“You’re dreaming.”


He had wandered out though. Out of the room and out into the cold desert. So cold, it was hard to imagine that just twelve hours later, the same desert would possess air so hot and thick you could bottle it up and carry it with you.


That’s how he felt though. Like hot air in a bottle.


Banks changes the subject.


“Did you look at the paper yet?” He swings the door open, and gets the answer himself.


Distracted, he fumbles for bed’s edge and sits back turned to Abilene, and hurriedly opens the paper.


“What are you looking for?” Abilene says.


With the shining day pouring through the door, Abilene can only make out her partner’s shape. His silhouette. His shadow.


“Information,” he dodges while thumbing through the pages.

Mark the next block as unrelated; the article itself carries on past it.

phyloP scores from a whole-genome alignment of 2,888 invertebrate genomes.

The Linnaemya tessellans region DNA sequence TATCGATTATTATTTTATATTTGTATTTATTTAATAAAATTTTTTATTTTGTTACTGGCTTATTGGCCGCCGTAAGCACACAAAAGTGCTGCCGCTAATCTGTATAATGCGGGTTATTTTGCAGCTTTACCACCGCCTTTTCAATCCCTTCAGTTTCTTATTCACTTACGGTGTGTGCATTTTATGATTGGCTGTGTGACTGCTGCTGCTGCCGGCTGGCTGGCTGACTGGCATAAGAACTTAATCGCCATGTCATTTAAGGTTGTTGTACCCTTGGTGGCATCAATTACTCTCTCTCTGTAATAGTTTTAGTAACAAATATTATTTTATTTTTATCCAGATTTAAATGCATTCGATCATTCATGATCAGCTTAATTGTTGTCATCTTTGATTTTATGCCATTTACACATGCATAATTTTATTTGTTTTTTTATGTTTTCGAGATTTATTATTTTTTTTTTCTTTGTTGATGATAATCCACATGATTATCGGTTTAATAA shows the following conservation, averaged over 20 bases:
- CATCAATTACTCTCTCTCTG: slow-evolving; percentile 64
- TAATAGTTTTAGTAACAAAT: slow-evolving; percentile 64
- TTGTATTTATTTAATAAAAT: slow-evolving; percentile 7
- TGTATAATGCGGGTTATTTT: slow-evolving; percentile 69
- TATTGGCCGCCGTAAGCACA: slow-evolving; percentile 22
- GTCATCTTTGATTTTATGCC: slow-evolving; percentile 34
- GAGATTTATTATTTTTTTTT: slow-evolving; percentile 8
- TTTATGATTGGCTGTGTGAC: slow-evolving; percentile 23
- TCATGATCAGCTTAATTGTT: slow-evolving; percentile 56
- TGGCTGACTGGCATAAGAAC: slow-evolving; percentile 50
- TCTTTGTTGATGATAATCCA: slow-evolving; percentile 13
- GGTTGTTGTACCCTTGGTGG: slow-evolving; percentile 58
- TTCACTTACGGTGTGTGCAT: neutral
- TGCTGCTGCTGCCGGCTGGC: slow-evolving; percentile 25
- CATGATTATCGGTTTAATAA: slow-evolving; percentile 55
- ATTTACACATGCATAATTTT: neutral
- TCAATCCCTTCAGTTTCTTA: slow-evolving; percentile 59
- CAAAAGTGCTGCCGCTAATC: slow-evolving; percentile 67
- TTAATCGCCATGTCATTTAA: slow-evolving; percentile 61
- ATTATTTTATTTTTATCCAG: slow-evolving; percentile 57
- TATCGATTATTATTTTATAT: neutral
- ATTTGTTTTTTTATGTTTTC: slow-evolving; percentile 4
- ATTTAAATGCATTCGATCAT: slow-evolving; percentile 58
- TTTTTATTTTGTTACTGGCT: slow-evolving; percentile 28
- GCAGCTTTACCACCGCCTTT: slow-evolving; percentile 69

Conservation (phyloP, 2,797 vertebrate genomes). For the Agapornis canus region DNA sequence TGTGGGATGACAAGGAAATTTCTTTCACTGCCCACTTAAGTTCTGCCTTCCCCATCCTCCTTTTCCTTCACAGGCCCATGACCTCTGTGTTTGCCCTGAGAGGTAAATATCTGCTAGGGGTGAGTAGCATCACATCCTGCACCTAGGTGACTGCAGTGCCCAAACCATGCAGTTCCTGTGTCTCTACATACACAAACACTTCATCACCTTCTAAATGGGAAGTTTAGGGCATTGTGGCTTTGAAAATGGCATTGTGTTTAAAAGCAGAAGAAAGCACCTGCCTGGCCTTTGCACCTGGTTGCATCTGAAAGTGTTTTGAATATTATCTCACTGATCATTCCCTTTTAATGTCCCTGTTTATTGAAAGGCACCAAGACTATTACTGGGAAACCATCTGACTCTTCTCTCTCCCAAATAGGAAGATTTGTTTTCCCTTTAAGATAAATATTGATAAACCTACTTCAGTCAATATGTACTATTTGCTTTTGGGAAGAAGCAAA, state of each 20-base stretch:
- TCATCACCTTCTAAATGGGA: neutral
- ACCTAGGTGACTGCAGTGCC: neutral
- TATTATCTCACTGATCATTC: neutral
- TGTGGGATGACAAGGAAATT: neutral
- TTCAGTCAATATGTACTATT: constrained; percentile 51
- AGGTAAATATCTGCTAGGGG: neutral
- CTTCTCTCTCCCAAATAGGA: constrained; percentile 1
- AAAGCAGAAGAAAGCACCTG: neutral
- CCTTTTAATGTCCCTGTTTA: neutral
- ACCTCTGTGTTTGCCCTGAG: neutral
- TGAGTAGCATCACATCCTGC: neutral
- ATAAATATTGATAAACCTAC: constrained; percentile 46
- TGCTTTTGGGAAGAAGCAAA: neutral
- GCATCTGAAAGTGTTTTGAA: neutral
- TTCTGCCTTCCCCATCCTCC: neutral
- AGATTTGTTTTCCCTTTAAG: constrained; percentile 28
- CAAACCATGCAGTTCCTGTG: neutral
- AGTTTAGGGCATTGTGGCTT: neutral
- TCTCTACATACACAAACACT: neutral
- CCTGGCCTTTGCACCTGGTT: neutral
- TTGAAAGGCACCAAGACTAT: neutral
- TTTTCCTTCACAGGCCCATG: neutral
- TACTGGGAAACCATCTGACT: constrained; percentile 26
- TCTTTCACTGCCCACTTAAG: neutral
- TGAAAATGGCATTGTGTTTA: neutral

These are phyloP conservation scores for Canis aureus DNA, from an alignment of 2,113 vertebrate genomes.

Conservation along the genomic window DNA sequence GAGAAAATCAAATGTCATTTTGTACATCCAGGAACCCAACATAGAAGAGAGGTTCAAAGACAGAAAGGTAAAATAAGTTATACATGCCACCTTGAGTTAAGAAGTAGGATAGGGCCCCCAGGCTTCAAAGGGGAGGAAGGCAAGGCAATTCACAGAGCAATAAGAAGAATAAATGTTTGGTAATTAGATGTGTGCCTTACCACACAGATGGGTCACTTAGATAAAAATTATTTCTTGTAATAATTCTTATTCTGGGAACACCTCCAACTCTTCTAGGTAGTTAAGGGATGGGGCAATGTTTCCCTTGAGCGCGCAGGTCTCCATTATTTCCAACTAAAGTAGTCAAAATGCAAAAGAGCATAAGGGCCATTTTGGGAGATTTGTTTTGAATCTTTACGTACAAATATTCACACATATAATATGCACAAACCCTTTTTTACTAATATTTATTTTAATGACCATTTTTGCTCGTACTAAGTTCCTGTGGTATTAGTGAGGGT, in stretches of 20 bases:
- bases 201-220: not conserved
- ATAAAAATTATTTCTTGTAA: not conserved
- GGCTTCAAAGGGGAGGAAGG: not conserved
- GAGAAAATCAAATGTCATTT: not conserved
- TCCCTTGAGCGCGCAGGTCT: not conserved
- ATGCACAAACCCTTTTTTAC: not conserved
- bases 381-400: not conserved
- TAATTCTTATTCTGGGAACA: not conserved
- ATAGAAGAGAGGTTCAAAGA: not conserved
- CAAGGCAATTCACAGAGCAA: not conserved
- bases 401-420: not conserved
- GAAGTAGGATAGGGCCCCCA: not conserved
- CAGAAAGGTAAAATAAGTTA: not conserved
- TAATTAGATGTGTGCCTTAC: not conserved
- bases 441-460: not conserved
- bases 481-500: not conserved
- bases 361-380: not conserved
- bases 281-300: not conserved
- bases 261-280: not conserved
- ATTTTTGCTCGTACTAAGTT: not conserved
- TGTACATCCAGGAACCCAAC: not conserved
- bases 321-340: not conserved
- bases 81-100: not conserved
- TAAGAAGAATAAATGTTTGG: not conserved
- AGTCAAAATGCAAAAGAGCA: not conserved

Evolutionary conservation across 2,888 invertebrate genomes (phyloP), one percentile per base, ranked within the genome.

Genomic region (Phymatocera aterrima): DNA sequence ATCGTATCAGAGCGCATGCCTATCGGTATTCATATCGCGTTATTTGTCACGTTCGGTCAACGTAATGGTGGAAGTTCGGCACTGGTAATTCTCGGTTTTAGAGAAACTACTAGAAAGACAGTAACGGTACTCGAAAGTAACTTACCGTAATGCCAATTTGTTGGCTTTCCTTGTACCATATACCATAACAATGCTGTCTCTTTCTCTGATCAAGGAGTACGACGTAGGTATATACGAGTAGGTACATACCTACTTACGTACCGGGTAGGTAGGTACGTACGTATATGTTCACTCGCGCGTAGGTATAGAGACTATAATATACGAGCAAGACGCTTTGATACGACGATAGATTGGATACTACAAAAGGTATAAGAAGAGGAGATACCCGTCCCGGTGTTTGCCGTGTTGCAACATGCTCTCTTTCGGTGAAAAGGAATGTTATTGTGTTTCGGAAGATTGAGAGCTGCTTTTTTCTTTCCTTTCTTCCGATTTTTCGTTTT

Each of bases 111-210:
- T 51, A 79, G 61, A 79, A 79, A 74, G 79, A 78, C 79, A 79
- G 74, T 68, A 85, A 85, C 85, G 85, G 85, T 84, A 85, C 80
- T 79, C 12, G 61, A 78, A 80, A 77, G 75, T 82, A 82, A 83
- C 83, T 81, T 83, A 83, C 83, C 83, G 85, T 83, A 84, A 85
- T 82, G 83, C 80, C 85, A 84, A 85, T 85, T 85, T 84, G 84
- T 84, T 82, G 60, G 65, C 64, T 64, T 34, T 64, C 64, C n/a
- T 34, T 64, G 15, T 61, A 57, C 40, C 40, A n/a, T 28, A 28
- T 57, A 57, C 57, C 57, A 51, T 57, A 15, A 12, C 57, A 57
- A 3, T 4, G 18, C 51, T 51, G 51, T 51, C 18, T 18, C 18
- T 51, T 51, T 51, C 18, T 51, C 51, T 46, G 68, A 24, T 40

“What sorts of information?”


“Where they tell the future.”


Banks grabs at his foot with his free hand, feeling for the callus on his big toe. Instead, he finds a series of cuts.


When his subconscious did in fact carry him from the room, it was his bare feet plodding against the parking lot asphalt, in a series of meandering non-specific laps.


Banks turns to Abilene, “What’s my sign?”




And yours?




“Hmm.” His response is foreboding.


Abilene squirms.


“It’s not good.”


He was doing that thing again. The thing where he draws away. Where the road ahead turns on him. Where the looming tunnel has him shaking in his boots. The thing where he says goodbye, all over again.






The night of.



Nothing is happening. Nothing ever happens. Not in this desert, and especially not on the CTV feed that the new owner was insistent I put in. What’s he think I am? Some sort of leck-trician? I thought I was the landlord? And the cook? And the cleaner? The leck-trician, my ass.